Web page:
The Clippers in 2013–14 hired former Clippers player Doc Rivers as their new coach. He previously coached the Boston Celtics, whom the Los Angeles Times called "the Lakers' true rivals", where he won one NBA Finals and lost another in the Celtics–Lakers rivalry. Rivers said that Los Angeles "always will be" a Lakers town, but he also predicted that people that moved from the East Coast to L.A. would root for the Clippers if they won an NBA title. On January 10, 2014, the Clippers avenged a 13-point season opener loss to the Lakers with a 123–87 blowout in their next meeting. At the time, the 36-point margin was the Clippers' largest ever against the Lakers, who were near the bottom of the conference standing and losers for the tenth time in 11 games, a bad stretch they had not duplicated since they last missed the playoffs in 2004–05. On March 6, the Clippers defeated the Lakers 142–94; the 48-point margin was the largest victory ever by the Clippers against any opponent, as well as the most one-sided defeat in Lakers history. While the Clippers went on to win the Pacific Division title and qualify for the playoffs, the Lakers finished with one of the worst records in the Western Conference, with a record of 27–55, a stark contrast from previous years, and starting an era of futility for the Lakers. In the playoffs, the Clippers defeated the Golden State Warriors in seven games in the first round, but would lose to the Oklahoma City Thunder in six games in the semifinals.
After the 2013–14 season, D'Antoni resigned as Lakers coach, and the team replaced him with Byron Scott, a former guard from their Showtime era. The Clippers underwent an ownership change after Steve Ballmer purchased the team from Sterling, whose racist comments prompted his wife to sell the team against his wishes. Scott stated that there was still no rivalry with the Clippers. "Celtics-Lakers, that's a rivalry", he said. On April 5, 2015, the Clippers won its sixth straight against the Lakers for their longest winning streak in the series in the franchise's history.[b] The 106–78 win was also the fewest points they had ever allowed to the Lakers. It was the Lakers' 56th loss of the season, which surpassed the team high established the year before, when they finished with a 27–55 record. In the playoffs, the Clippers were leading the Houston Rockets 3–1 in the conference semifinals, but became just the ninth team in NBA history with that lead to lose the series. Earlier in the series, former Lakers player Magic Johnson had thought that the Clippers could win the championship. However, after they were eliminated, he stated: "I was wrong. The Clippers are still the Clippers."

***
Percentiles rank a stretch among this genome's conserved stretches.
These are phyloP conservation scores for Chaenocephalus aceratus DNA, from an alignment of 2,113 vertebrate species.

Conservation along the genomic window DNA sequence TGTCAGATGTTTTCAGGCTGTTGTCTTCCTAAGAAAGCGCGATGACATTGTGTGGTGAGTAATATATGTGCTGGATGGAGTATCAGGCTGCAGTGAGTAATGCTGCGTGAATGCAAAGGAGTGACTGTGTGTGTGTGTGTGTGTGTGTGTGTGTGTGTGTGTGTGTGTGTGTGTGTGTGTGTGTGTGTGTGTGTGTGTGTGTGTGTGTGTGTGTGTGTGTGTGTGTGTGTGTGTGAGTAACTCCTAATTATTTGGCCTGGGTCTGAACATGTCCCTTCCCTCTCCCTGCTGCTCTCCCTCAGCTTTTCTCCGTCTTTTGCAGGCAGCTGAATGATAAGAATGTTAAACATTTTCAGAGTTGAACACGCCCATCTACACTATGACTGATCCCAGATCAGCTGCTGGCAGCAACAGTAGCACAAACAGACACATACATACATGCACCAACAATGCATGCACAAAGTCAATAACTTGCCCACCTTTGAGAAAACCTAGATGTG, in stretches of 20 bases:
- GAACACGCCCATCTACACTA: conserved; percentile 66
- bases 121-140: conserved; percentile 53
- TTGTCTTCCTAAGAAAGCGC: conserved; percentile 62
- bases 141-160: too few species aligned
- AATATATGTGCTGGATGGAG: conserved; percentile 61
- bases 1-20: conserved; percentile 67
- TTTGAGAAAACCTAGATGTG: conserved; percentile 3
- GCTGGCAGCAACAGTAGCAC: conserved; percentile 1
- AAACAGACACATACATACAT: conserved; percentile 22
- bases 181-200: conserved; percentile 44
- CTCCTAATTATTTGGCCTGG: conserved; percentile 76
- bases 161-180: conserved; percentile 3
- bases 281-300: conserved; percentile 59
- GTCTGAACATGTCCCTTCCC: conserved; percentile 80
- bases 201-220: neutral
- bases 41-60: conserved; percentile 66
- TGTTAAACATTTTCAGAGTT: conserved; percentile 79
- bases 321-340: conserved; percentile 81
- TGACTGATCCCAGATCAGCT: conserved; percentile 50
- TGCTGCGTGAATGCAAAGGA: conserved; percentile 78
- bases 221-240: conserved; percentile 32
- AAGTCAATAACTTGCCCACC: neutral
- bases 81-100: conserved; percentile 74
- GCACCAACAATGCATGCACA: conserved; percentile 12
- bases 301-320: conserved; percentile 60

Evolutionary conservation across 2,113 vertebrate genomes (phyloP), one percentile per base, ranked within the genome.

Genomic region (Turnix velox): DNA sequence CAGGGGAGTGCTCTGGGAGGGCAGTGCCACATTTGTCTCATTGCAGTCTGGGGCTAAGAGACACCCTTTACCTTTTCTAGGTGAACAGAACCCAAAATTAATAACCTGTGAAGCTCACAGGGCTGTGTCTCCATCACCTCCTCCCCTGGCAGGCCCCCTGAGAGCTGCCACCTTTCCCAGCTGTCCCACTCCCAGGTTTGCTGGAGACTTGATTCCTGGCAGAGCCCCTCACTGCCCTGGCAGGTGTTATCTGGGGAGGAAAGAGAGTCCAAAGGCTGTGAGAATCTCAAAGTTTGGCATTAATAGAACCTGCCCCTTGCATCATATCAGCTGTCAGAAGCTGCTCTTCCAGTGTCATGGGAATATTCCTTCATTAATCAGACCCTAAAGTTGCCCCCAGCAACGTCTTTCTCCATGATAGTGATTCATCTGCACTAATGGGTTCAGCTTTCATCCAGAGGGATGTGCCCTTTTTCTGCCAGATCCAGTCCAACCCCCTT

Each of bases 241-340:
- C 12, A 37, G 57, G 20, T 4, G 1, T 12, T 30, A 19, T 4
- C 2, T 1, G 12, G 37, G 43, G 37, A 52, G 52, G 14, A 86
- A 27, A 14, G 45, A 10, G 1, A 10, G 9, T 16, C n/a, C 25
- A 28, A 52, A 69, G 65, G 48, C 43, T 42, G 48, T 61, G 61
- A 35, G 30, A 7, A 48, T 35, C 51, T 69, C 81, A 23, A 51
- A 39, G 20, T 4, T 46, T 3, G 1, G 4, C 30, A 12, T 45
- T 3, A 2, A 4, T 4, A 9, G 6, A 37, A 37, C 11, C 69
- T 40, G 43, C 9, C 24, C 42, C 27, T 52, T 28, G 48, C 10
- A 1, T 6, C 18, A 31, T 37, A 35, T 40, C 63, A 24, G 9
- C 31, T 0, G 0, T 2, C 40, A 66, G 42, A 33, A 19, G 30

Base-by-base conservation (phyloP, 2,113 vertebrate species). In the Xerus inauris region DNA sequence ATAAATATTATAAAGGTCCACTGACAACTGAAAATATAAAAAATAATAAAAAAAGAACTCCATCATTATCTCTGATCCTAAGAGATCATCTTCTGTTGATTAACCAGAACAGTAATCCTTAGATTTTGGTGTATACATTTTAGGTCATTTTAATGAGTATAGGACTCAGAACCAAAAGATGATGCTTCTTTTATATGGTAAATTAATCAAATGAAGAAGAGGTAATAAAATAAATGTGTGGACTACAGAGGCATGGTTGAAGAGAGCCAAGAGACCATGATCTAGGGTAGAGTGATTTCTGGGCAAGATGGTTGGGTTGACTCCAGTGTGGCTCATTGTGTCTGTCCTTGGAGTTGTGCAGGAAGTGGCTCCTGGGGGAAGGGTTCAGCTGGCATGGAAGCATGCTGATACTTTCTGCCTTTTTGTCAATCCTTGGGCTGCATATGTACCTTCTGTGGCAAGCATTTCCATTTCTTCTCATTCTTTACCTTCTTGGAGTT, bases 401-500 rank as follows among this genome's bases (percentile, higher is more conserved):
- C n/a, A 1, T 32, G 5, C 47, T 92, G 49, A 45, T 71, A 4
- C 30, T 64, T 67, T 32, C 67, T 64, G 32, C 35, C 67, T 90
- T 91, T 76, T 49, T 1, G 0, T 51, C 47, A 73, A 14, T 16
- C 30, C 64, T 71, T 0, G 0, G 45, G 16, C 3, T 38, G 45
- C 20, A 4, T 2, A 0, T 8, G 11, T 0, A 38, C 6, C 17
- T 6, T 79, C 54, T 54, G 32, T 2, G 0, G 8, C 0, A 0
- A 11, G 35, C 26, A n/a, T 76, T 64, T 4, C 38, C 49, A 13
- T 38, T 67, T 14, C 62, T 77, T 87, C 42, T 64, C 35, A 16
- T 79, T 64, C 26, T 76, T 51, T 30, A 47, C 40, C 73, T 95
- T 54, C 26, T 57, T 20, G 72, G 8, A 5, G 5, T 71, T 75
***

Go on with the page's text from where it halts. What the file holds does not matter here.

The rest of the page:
Entering the 2018–19 season, the Clippers had won the last six season series against the Lakers. After acquiring free agent LeBron James, the Lakers hoped to re-establish their dominance in Los Angeles and were expected to end their five-year playoff drought. However, entering the clubs' March 2019 matchup, the Lakers were 4+1⁄2 games behind for the eighth and final playoff berth in the West, and five behind the No. 7 Clippers. The Clippers won 113–105.
2019–present: Potential playoff meeting
Both the Lakers and Clippers made major offseason moves entering 2019–20. The Lakers acquired Anthony Davis from the New Orleans Pelicans, while the Clippers signed free agent Kawhi Leonard and traded for Paul George from the Oklahoma City Thunder. The Lakers, who had also been interested in Leonard, held up the Davis trade after Leonard asked them to wait on his decision on possibly pairing with James and Davis. The Lakers also hired Frank Vogel to replace Luke Walton as their head coach. Tyronn Lue, who won two NBA championships as a player with the Lakers in 2000 and 2001 and coached Cleveland to an NBA title with James in 2016, was the frontrunner for the Lakers' position, but he wanted a longer-term deal and rejected the team's three-year offer. He instead joined the Clippers as an assistant.
The Clippers became a popular pick to win the NBA championship. Their marketing campaign sold the team's grit over the Lakers' Hollywood glitz with slogans including "Streetlights Over Spotlights". In his 2021 book Inside the NBA Bubble: A Championship Season under Quarantine, the Lakers Jared Dudley, who played for the Clippers in 2013–14, recalled that the Lakers were motivated by the Clippers' billboard campaign, and he said the Lakers felt disrespected that George called Leonard and himself the top duo in the league, ahead of James and Davis. Both teams were predicted all season long to reach the Western Conference finals. The NBA placed marquee matchups between them on opening night and on Christmas Day, with the Clippers winning both. At the trade deadline in February 2020, both teams vied to acquire Marcus Morris from the New York Knicks, but the Clippers prevailed as the Lakers had limited assets to trade as a result of the Davis deal. The Lakers acquired his twin brother, Markieff Morris, later in the month.